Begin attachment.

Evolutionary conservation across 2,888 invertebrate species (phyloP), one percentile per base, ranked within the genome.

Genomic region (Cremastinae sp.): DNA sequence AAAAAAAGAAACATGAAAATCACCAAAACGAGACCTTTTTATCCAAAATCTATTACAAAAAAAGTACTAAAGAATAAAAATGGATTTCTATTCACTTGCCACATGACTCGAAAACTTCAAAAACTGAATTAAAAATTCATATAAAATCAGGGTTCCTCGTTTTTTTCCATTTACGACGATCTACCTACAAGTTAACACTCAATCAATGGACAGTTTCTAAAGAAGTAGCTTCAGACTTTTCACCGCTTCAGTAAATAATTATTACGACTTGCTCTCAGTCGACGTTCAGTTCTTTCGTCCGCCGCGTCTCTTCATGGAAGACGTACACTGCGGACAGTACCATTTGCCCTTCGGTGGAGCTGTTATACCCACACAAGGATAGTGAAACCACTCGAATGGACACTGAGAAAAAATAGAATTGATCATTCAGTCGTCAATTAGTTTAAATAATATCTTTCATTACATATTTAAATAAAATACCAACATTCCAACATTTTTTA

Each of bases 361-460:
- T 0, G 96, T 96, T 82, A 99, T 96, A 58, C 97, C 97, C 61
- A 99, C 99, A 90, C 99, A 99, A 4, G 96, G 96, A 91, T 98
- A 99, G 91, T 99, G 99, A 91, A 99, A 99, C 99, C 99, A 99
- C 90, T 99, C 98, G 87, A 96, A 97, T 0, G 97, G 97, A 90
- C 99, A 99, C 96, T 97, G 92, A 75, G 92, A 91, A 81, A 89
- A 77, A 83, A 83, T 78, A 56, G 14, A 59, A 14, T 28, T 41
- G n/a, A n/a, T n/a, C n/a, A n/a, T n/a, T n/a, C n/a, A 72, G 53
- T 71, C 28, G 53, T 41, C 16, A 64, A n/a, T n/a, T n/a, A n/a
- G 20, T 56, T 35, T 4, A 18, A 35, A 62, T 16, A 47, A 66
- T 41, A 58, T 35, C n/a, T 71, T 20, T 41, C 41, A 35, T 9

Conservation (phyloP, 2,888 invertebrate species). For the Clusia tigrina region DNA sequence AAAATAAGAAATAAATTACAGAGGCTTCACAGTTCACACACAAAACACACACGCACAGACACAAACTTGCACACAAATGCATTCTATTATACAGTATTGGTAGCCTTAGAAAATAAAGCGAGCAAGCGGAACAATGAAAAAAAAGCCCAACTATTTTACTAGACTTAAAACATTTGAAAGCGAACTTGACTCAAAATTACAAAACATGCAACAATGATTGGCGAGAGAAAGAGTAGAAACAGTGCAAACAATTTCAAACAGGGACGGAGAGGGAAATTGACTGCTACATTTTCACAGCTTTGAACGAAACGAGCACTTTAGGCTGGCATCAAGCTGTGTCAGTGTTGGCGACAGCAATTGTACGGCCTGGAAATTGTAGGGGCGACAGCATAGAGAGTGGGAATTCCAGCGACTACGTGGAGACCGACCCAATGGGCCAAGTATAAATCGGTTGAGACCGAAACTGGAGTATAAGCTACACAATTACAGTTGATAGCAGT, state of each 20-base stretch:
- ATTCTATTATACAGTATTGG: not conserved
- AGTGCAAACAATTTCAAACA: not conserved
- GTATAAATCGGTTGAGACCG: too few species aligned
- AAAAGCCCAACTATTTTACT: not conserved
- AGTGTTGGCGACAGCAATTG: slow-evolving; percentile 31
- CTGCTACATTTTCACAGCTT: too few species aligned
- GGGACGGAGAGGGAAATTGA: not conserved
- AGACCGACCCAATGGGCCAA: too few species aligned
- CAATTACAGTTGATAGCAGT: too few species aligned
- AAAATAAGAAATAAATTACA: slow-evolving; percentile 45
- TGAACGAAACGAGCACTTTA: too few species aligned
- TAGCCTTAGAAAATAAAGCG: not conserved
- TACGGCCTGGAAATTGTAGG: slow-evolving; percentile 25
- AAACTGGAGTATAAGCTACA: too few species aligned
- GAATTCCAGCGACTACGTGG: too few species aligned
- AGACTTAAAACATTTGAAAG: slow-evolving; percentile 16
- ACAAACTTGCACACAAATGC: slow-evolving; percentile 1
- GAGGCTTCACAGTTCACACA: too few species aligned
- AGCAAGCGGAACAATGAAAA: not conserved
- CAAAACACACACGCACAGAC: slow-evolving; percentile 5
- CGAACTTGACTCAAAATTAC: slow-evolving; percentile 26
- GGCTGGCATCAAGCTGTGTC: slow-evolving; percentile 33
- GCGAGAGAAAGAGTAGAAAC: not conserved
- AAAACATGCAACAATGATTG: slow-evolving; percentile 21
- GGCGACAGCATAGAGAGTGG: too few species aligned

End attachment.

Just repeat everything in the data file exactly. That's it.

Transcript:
Evolutionary conservation across 2,888 invertebrate species (phyloP), one percentile per base, ranked within the genome.

Genomic region (Cremastinae sp.): DNA sequence AAAAAAAGAAACATGAAAATCACCAAAACGAGACCTTTTTATCCAAAATCTATTACAAAAAAAGTACTAAAGAATAAAAATGGATTTCTATTCACTTGCCACATGACTCGAAAACTTCAAAAACTGAATTAAAAATTCATATAAAATCAGGGTTCCTCGTTTTTTTCCATTTACGACGATCTACCTACAAGTTAACACTCAATCAATGGACAGTTTCTAAAGAAGTAGCTTCAGACTTTTCACCGCTTCAGTAAATAATTATTACGACTTGCTCTCAGTCGACGTTCAGTTCTTTCGTCCGCCGCGTCTCTTCATGGAAGACGTACACTGCGGACAGTACCATTTGCCCTTCGGTGGAGCTGTTATACCCACACAAGGATAGTGAAACCACTCGAATGGACACTGAGAAAAAATAGAATTGATCATTCAGTCGTCAATTAGTTTAAATAATATCTTTCATTACATATTTAAATAAAATACCAACATTCCAACATTTTTTA

Each of bases 361-460:
- T 0, G 96, T 96, T 82, A 99, T 96, A 58, C 97, C 97, C 61
- A 99, C 99, A 90, C 99, A 99, A 4, G 96, G 96, A 91, T 98
- A 99, G 91, T 99, G 99, A 91, A 99, A 99, C 99, C 99, A 99
- C 90, T 99, C 98, G 87, A 96, A 97, T 0, G 97, G 97, A 90
- C 99, A 99, C 96, T 97, G 92, A 75, G 92, A 91, A 81, A 89
- A 77, A 83, A 83, T 78, A 56, G 14, A 59, A 14, T 28, T 41
- G n/a, A n/a, T n/a, C n/a, A n/a, T n/a, T n/a, C n/a, A 72, G 53
- T 71, C 28, G 53, T 41, C 16, A 64, A n/a, T n/a, T n/a, A n/a
- G 20, T 56, T 35, T 4, A 18, A 35, A 62, T 16, A 47, A 66
- T 41, A 58, T 35, C n/a, T 71, T 20, T 41, C 41, A 35, T 9

Conservation (phyloP, 2,888 invertebrate species). For the Clusia tigrina region DNA sequence AAAATAAGAAATAAATTACAGAGGCTTCACAGTTCACACACAAAACACACACGCACAGACACAAACTTGCACACAAATGCATTCTATTATACAGTATTGGTAGCCTTAGAAAATAAAGCGAGCAAGCGGAACAATGAAAAAAAAGCCCAACTATTTTACTAGACTTAAAACATTTGAAAGCGAACTTGACTCAAAATTACAAAACATGCAACAATGATTGGCGAGAGAAAGAGTAGAAACAGTGCAAACAATTTCAAACAGGGACGGAGAGGGAAATTGACTGCTACATTTTCACAGCTTTGAACGAAACGAGCACTTTAGGCTGGCATCAAGCTGTGTCAGTGTTGGCGACAGCAATTGTACGGCCTGGAAATTGTAGGGGCGACAGCATAGAGAGTGGGAATTCCAGCGACTACGTGGAGACCGACCCAATGGGCCAAGTATAAATCGGTTGAGACCGAAACTGGAGTATAAGCTACACAATTACAGTTGATAGCAGT, state of each 20-base stretch:
- ATTCTATTATACAGTATTGG: not conserved
- AGTGCAAACAATTTCAAACA: not conserved
- GTATAAATCGGTTGAGACCG: too few species aligned
- AAAAGCCCAACTATTTTACT: not conserved
- AGTGTTGGCGACAGCAATTG: slow-evolving; percentile 31
- CTGCTACATTTTCACAGCTT: too few species aligned
- GGGACGGAGAGGGAAATTGA: not conserved
- AGACCGACCCAATGGGCCAA: too few species aligned
- CAATTACAGTTGATAGCAGT: too few species aligned
- AAAATAAGAAATAAATTACA: slow-evolving; percentile 45
- TGAACGAAACGAGCACTTTA: too few species aligned
- TAGCCTTAGAAAATAAAGCG: not conserved
- TACGGCCTGGAAATTGTAGG: slow-evolving; percentile 25
- AAACTGGAGTATAAGCTACA: too few species aligned
- GAATTCCAGCGACTACGTGG: too few species aligned
- AGACTTAAAACATTTGAAAG: slow-evolving; percentile 16
- ACAAACTTGCACACAAATGC: slow-evolving; percentile 1
- GAGGCTTCACAGTTCACACA: too few species aligned
- AGCAAGCGGAACAATGAAAA: not conserved
- CAAAACACACACGCACAGAC: slow-evolving; percentile 5
- CGAACTTGACTCAAAATTAC: slow-evolving; percentile 26
- GGCTGGCATCAAGCTGTGTC: slow-evolving; percentile 33
- GCGAGAGAAAGAGTAGAAAC: not conserved
- AAAACATGCAACAATGATTG: slow-evolving; percentile 21
- GGCGACAGCATAGAGAGTGG: too few species aligned